One of the downsides of travel can be exposure to animal cruelty. I still feel sad when I think about the starving cats I saw on the streets in Egypt 20 years ago. It’s a shocking memory that’s stuck with me as much as the thrill of my first sight of the great pyramids of Giza.
I’ve seen monkeys confined in shadeless cages in Guatemala, emaciated horses pulling tourist carriages in India and beautiful live birds for sale at the food market in Laos. All of those experiences have lingered with me for decades.
If I could change one thing about travel I’d wish that all animals could be as pampered and loved as my own cat. Of course I understand that humans are more important than animals but we still need to consider animals when we travel.
Most of us love animals or want to have positive experiences when we travel. But it’s easy to get caught up in the excitement of travel and do things we normally wouldn’t do, or accept things we’d normally reject in our own country.
Sometimes negative travel experiences seem to be based on cultural differences and other times we do things we wouldn’t normally do when we were at home just because it’s there or other people are doing it (so it must be okay!).
No wonder I was excited to see that Isan Explorer are offering elephant-friendly elephant encounter tours in Thailand. That’s an experience I’d love to have with my children but could only enjoy if I knew that the elephants were happy and I’ve heard so much about elephant cruelty in Thailand.
You won’t be able to ride the elephants on an Isan Explorer tour because elephant chair rides for tourists can seriously and permanently damage an elephant’s spine. But you will get to enjoy responsible, elephant-friendly activities like walking with the elephants, watching them splash around at waterholes and helping bathe the elephants.
You definitely won’t see any elephants on chains or being beaten into obedience so all your travel memories will be positive ones. Which is great news for anyone who loves elephants – and I know I do – after all, Babar the elephant is one of my original travel heros!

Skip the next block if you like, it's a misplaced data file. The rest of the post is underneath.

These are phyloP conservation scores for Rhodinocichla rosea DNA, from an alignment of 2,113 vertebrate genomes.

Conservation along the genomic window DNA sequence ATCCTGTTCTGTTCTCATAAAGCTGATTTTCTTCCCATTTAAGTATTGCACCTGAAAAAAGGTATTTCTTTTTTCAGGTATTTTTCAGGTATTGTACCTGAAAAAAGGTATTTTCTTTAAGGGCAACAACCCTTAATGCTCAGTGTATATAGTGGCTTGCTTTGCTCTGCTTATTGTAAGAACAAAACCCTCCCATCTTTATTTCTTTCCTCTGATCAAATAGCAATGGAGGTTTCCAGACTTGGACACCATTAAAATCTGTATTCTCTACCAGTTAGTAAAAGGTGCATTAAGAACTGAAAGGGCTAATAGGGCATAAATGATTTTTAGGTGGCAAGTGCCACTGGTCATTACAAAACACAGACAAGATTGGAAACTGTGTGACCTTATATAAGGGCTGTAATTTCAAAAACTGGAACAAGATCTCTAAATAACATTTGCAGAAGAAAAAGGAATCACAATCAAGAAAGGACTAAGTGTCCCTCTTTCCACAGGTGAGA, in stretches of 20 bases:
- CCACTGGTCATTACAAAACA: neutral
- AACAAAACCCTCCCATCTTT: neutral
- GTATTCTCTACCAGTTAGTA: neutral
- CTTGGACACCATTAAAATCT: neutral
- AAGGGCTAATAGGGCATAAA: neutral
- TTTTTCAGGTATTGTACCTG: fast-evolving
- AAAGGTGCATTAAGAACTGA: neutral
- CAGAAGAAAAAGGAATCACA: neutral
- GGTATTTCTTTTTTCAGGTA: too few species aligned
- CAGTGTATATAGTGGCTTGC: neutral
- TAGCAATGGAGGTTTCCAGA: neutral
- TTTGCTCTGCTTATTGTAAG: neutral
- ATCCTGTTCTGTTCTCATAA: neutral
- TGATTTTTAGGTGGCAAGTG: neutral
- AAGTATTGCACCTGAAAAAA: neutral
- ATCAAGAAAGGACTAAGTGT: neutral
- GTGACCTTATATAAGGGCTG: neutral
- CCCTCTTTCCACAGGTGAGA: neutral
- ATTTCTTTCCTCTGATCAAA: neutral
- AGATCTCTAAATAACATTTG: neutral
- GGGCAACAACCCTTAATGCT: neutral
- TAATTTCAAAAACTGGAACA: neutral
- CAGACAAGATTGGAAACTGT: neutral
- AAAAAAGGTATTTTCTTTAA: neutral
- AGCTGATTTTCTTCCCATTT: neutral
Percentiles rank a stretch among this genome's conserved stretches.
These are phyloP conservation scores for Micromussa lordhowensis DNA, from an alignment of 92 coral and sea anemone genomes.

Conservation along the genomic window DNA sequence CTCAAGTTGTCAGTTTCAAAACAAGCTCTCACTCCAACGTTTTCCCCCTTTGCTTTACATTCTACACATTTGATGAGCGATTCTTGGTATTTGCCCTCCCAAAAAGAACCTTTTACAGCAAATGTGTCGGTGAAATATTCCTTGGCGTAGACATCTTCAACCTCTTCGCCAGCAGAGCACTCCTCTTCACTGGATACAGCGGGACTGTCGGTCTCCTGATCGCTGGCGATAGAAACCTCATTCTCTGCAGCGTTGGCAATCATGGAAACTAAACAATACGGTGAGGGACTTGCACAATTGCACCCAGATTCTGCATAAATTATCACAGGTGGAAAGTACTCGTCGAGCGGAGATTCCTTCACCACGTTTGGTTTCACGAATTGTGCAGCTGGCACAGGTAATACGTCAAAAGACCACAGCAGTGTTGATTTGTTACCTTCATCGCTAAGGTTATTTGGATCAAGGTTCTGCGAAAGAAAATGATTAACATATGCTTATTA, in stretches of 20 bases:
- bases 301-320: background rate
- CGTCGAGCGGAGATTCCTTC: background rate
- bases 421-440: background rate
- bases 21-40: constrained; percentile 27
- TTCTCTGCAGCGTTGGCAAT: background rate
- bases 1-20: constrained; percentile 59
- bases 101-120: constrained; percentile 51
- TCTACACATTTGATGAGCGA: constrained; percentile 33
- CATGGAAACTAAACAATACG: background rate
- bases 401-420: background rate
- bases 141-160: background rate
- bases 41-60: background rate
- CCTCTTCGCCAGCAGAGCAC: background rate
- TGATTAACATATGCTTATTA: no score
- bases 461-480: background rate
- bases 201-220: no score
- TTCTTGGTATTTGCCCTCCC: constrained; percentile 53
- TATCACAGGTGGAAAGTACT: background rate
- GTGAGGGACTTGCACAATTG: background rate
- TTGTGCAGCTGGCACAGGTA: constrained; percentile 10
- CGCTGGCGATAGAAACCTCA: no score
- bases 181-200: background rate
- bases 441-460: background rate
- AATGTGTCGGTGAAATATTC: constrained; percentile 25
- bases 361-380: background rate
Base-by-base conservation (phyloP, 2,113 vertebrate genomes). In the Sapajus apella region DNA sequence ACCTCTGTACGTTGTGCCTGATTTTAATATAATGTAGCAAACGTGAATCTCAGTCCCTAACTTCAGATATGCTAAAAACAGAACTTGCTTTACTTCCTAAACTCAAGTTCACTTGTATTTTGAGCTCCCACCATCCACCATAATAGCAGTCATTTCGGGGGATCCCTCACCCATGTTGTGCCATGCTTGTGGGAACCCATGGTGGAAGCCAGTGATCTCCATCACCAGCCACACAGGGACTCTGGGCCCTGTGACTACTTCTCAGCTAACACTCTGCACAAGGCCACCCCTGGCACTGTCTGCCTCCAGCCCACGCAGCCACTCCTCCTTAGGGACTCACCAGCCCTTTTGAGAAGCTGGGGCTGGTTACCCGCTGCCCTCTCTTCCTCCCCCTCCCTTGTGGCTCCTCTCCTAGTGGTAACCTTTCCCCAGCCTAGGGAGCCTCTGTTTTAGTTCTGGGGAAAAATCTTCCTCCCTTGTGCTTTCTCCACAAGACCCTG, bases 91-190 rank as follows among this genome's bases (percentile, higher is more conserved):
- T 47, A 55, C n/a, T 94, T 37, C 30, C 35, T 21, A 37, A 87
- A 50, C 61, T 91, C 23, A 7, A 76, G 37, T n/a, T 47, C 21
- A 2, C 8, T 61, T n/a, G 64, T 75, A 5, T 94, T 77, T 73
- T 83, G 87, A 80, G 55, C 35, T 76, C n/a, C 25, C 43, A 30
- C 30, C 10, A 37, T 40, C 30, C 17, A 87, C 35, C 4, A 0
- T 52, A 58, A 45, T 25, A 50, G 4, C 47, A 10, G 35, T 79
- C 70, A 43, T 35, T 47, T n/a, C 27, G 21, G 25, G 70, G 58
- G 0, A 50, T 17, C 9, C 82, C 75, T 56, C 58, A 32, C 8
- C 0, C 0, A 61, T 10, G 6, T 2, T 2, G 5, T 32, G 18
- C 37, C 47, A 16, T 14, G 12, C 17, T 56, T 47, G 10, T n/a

Three cheers also to STA Travel for severing all ties with SeaWorld which is renowned for animal cruelty, and to tour group Tribes Travel who’ve followed PETA (People for the Ethical Treatment of Animals) recommendations and banned ostrich riding from their brochures and tours.
“Like all wild animals, ostriches avoid human contact in the wild, and they can be seriously injured when forced to carry human beings”, explains PETA Director Mimi Bekhechi.
“PETA encourages travelers to follow the compassionate example set by Tribes Travel and avoid any establishment offering wild-animal rides.”
I for one haven’t been faultless in the past. I confess that I rode a zebra in France when I was a girl. More recently I published a guest post called Things to See and Do in Chiang Mai which mentioned elephant riding. I’ve since updated that post to help stop the practice.
Now I’m glad to have some guidelines to follow next time I encounter animals on my travels and happy as a lark to hear about travel companies and other travelers who love animals as much as they love travel.
Have you ever been shocked by cruelty to animals when travelling? Or maybe you’ve got bright ideas about how we can help reduce animal suffering on our travels?
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